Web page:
Immigration laws have put at jeopardy not only the diversity that the United States is built on but also the well-being of new immigrants settling in the United States. Immigration policies and laws have changed and become strict with the intent to protect the United States from external threats. These reforms have significantly impacted the Hispanic population in the United States causing family deportation, family separation, and economic strain. The purpose of the study is to provide an analysis of the material effects' immigration reforms have on the Hispanic population in the United States. Data is collected using a mixed approach research method from government websites, open internet search engines, and cases studies from single Latino mothers in the United States. Studying the trend in statistical data from 1994 until current day and comparing it to past data of immigration numbers from 1965-1994. The study conducted demonstrated the correlation between immigration reforms and the impacts on Latino immigrants, however, further studies needed to expand the relationship between these two variables.
Chapter 1: Introduction
Statement of the Problem
There has been an increase of immigrants attempting to enter the United States over the past decade. The immigrants are a concern to policymakers due to the rise of terrorist threats around the world. In conjunction with terror and criminal activity control, immigration laws have dramatically changed to control the flow of immigrants into the United States. Besides solving the underlying problems with immigration, these laws put a significant strain on Latino and immigrants families in the United States. Immigration laws and reforms such as the 287(g) put a sociological and emotional distress in Latino families. Vast reflection of the study is focused on the State of North Carolina considering the enormous growth of the Hispanic population in the past decades. Previous research has shown that the implementation of immigration government control system including the 287(g) programs pose unintended and intended consequences on the Hispanic community. Hispanic immigrants in the State of North Carolina faced many sociological fears among them the fear of deportation and family separations. Immigration laws enforcement officers direct enforcement toward specific ethnic groups in the United States (Miller, 2017). The Hispanic population has faced adversity due to stricter implementation of immigration laws such as the removal of Deferred Action Childhood Arrivals (DACA), 287(g), Visa and Green control screening measures and implantation of processing/ detention centers across the United States. Changes in immigration practice encourage and support racial profiling, stereotyping which result in the persecution of the Hispanic community.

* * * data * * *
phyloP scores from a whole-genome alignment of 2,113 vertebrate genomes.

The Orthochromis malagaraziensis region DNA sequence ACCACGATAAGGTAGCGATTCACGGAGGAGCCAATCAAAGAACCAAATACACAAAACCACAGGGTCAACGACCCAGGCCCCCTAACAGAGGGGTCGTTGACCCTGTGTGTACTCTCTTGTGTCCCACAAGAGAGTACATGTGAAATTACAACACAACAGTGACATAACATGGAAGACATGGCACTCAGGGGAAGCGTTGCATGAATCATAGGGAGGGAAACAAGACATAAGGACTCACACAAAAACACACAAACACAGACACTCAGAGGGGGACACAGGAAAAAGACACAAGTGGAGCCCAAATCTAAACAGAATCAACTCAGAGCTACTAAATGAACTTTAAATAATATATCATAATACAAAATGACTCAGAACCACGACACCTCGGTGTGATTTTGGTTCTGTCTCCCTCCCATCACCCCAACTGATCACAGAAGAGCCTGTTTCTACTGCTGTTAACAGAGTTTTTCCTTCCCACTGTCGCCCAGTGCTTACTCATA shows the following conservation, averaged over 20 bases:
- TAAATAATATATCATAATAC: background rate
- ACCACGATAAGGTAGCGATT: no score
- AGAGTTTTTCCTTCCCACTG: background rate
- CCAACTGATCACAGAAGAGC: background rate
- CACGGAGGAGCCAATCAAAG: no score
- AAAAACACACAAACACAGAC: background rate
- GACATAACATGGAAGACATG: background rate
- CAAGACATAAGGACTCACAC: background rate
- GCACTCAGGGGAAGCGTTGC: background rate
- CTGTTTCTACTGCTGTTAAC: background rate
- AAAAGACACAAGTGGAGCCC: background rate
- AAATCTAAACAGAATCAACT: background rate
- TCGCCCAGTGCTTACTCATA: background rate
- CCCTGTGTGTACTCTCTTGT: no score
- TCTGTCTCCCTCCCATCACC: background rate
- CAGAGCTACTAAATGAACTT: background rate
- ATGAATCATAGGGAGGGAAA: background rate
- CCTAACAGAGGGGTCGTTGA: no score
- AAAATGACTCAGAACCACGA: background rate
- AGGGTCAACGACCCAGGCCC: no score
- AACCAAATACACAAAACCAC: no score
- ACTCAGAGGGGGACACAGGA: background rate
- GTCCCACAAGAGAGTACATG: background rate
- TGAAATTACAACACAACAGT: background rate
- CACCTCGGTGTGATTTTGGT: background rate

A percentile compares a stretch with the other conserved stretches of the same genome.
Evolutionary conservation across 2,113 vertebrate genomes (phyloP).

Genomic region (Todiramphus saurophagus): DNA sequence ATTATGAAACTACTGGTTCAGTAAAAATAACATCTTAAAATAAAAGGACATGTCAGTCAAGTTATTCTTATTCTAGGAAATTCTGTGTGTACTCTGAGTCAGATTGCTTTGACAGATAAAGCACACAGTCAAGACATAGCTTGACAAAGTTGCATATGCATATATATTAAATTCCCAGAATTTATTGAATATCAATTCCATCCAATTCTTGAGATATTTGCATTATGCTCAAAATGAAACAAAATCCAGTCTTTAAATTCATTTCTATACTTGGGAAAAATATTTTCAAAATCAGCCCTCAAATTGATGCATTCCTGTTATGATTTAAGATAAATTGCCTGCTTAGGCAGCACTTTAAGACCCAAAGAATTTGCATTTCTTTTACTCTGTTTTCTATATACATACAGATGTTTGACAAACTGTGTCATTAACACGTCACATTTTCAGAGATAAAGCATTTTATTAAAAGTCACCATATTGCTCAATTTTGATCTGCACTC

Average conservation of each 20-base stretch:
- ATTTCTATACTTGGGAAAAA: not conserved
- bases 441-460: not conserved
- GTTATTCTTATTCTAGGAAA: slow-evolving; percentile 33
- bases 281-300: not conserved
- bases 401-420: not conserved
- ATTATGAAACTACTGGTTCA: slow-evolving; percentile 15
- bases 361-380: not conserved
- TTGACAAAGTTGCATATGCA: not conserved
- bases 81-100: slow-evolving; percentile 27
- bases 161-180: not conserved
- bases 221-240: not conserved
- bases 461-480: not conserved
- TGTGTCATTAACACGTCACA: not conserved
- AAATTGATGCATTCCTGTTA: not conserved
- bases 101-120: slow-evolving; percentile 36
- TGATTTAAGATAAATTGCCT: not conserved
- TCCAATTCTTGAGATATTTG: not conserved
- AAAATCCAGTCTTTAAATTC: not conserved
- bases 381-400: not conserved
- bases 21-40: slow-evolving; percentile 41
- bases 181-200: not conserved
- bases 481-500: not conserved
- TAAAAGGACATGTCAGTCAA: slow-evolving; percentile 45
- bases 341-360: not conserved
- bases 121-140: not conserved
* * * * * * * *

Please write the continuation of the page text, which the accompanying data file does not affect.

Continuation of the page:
Immigration is a complicated matter that raises concerns both at the citizen level and federal law enforcement level. Immigration control measures and practices conducted at the state and federal raise concerns in the Hispanic community. Undocumented immigrants report having difficulty obtaining both state and government services. Additionally, half of the undocumented immigrants in the United States face the fear of deportation (Dorantes, Puttitanun, & Martinez-Donate, 2013). Exploring the punitive measures which are imposed by most recent immigration reforms and practices in the United States and examining the effects of 287(g) in North Carolina and Analyzing the United States immigration policy will assist comprehending the effects immigration policies have on Latino families varying from economic and sociological concerns. Nationally evidence of the adverse perception towards Latino immigrants is demonstrated in the numbers of deportation, raised from 50,924 in 1995 to 387,242 in 2010 (Dorantes et al., 2013). Immigration control measure influenced the number of undocumented immigrants in the United States and reduced the number of new immigrants attempting to settle in the United States, (Dorantes et al., 2013). This study will primarily explore the short, and long-term impacts of immigration policy must documented, undocumented and Hispanics immigrants in the United States and the State of North Carolina. Concerns pertaining Immigration have affected the Latino community since 1965. The study will explore past and current transformations and analyze the effects of these immigration control measures on Latinos immigrants.